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Battered Immigrants: U Visa

VAWA 2013: New Aging-Out Provisions and Keeping Families Together :
In October of 2000, Congress created the U Visa with the passing of the Victims of Trafficking and Violence Protection Act. This legislation formed an incentive for crime victims to assist in the legal process because aiding law enforcement could be an effective path for them to obtain temporary status and other immigrant benefits. Read More

Questions & Answers: Victims of Criminal Activity, U Nonimmigrant Status :
Common questions and answers pertaining to U nonimmigrant visas. Read More

Questions and Answers: Qualifying Family Members of U Visa Beneficiaries May Obtain Lawful Permanent Residence :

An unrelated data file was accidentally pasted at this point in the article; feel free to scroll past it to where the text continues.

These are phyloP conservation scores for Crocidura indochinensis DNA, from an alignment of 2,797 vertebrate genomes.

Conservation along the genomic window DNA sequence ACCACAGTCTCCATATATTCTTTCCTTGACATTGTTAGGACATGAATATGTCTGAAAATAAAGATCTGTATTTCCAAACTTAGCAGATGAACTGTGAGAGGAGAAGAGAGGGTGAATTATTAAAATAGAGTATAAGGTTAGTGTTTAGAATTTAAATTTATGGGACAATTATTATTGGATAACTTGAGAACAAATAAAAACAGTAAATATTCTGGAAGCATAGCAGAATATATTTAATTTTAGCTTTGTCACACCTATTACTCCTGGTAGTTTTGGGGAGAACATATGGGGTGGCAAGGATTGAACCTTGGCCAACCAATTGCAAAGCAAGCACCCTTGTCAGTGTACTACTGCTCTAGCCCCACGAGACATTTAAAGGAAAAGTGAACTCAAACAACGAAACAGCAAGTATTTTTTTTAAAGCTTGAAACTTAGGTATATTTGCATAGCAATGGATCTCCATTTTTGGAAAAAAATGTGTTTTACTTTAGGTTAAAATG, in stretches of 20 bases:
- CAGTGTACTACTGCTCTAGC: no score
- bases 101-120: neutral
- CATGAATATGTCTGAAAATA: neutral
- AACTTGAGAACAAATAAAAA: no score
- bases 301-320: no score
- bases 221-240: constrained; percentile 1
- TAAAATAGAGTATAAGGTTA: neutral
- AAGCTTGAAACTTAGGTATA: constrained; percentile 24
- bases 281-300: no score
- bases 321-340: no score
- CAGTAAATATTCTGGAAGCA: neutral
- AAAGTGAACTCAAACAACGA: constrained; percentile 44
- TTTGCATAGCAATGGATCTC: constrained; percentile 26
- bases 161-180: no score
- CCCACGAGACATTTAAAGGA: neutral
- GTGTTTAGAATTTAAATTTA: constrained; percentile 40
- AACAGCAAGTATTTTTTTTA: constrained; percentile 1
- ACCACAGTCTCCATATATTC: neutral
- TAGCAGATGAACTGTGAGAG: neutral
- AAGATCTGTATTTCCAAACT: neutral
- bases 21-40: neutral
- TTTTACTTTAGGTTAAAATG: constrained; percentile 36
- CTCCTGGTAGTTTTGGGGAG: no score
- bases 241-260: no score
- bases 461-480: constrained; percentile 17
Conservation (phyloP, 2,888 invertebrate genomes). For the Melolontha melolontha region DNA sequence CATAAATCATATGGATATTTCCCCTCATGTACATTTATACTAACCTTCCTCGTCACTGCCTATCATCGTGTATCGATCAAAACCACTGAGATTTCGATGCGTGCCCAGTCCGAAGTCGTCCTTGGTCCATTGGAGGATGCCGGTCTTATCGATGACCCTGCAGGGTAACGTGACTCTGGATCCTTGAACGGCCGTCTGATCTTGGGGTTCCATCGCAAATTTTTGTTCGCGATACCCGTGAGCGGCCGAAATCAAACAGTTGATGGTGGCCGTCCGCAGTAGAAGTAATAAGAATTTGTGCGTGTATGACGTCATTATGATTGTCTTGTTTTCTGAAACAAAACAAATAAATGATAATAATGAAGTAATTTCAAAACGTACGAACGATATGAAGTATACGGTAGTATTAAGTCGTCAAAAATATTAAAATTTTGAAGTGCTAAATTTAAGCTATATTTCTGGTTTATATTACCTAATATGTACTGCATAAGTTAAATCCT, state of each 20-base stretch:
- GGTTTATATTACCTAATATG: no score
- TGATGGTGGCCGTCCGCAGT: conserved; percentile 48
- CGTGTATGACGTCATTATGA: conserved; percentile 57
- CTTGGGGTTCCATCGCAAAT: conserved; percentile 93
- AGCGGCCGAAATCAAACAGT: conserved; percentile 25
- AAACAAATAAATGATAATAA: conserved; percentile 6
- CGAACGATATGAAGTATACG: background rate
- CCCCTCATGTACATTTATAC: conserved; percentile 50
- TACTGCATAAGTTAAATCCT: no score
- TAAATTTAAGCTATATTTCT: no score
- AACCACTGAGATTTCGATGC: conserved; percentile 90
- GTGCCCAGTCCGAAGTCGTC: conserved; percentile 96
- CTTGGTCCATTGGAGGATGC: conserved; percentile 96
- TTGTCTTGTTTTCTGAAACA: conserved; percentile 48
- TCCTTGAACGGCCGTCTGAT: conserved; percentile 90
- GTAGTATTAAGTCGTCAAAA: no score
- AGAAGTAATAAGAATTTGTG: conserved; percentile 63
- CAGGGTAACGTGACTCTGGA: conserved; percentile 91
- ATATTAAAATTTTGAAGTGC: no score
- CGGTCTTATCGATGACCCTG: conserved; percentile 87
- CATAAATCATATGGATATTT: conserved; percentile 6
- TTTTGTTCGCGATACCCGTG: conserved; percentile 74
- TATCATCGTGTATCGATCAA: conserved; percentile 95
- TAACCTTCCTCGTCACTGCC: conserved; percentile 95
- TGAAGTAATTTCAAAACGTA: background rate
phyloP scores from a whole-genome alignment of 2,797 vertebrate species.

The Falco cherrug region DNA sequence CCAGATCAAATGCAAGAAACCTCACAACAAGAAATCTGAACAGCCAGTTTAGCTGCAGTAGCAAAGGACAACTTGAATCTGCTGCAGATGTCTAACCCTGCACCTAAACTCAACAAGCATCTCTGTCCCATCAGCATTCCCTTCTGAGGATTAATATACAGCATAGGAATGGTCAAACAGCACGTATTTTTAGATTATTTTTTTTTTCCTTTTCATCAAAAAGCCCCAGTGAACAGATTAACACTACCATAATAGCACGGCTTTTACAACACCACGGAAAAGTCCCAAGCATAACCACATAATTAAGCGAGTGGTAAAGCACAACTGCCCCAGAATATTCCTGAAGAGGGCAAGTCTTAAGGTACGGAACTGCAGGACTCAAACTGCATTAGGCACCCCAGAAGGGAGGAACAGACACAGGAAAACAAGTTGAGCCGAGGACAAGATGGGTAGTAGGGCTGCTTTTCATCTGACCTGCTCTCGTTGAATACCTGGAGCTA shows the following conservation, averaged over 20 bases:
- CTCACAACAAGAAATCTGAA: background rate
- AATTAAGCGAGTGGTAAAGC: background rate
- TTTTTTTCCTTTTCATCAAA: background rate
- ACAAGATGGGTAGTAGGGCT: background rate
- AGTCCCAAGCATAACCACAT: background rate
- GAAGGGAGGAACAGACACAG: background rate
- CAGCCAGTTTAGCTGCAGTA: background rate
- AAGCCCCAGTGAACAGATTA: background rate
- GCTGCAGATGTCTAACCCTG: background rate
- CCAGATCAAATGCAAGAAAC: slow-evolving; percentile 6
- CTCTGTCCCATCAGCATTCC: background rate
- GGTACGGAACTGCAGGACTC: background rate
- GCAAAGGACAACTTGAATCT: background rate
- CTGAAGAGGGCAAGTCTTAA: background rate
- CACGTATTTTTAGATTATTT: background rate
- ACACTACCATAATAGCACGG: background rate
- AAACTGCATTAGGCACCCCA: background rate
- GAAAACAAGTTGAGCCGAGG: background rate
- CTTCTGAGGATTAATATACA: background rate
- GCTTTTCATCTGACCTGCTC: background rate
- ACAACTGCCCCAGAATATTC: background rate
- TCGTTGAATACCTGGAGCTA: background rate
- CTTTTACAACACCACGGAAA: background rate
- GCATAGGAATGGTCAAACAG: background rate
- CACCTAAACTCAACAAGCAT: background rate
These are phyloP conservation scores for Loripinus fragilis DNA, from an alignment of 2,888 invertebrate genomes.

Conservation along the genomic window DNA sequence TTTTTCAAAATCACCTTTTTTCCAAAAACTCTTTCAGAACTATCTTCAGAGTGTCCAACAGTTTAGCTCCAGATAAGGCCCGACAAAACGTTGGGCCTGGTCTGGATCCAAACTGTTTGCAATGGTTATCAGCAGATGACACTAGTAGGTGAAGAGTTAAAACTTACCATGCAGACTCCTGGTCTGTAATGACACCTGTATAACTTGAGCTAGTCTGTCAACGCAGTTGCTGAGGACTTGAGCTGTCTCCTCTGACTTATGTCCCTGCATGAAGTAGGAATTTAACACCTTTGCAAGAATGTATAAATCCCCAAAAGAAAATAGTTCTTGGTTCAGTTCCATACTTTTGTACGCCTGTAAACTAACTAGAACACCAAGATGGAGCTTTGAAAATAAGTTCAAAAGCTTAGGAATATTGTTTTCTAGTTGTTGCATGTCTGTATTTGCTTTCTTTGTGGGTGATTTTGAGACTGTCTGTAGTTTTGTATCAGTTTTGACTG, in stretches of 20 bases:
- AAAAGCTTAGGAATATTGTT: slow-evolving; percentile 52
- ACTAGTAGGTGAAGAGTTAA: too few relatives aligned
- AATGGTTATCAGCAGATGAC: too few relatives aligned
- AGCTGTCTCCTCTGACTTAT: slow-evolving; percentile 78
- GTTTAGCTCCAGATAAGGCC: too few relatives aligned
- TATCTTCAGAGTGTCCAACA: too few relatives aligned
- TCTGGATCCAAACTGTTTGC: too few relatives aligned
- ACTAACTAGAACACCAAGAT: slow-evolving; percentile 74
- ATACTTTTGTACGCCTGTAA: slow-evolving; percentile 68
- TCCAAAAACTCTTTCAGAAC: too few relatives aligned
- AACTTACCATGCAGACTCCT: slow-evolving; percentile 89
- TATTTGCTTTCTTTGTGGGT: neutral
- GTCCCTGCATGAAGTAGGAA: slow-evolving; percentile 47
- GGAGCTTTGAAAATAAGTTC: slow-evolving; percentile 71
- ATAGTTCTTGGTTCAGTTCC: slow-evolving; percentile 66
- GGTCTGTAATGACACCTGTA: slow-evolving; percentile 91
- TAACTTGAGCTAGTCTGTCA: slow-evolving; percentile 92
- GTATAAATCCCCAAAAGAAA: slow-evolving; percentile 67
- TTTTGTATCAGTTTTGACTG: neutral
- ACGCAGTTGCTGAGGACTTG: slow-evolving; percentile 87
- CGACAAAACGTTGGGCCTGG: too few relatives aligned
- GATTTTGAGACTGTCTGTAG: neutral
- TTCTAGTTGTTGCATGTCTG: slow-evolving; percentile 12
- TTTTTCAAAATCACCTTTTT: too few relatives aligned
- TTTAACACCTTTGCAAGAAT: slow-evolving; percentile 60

Common questions are answered regarding U Visa applications. Read More

Green Card for a Victim of a Crime (U Nonimmigrant) :
Information on applying for a green card as a U visa holder. Read More

Extension of U Nonimmigrant Status for Derivative Family Members Using the Application to Extend/Change Nonimmigrant Status (Form I-539) :
This Policy Memorandum (PM) authorizes the Vermont Service Center (VSC) to approve an Application to Extend/Change Nonimmigrant Status (Form I-539) to extend U nonimmigrant status for a derivative family member whose initial period of stay is less than four years. Read More

USCIS Reaches Milestone: 10,000 U Visas Approved in Fiscal Year 2010 :
This marks the first time that USCIS, through extensive outreach and collaboration, has reached the statutory maximum of 10,000 U visas per fiscal year since it began issuing U visas in 2008. Read More

The U Visa For Crime Victims :
The U visa provides immigration status to certain victims of certain crimes. It was created in the Victims of Trafficking and Violence Protection Act of 2000, Pub. Law 106-386 § 1513, codified at 8 USCA §§ 1101(a)(15)(U), 1184(o) and 1255(l), and its implementing regulations are at 8 CFR § 214.14.1 Read More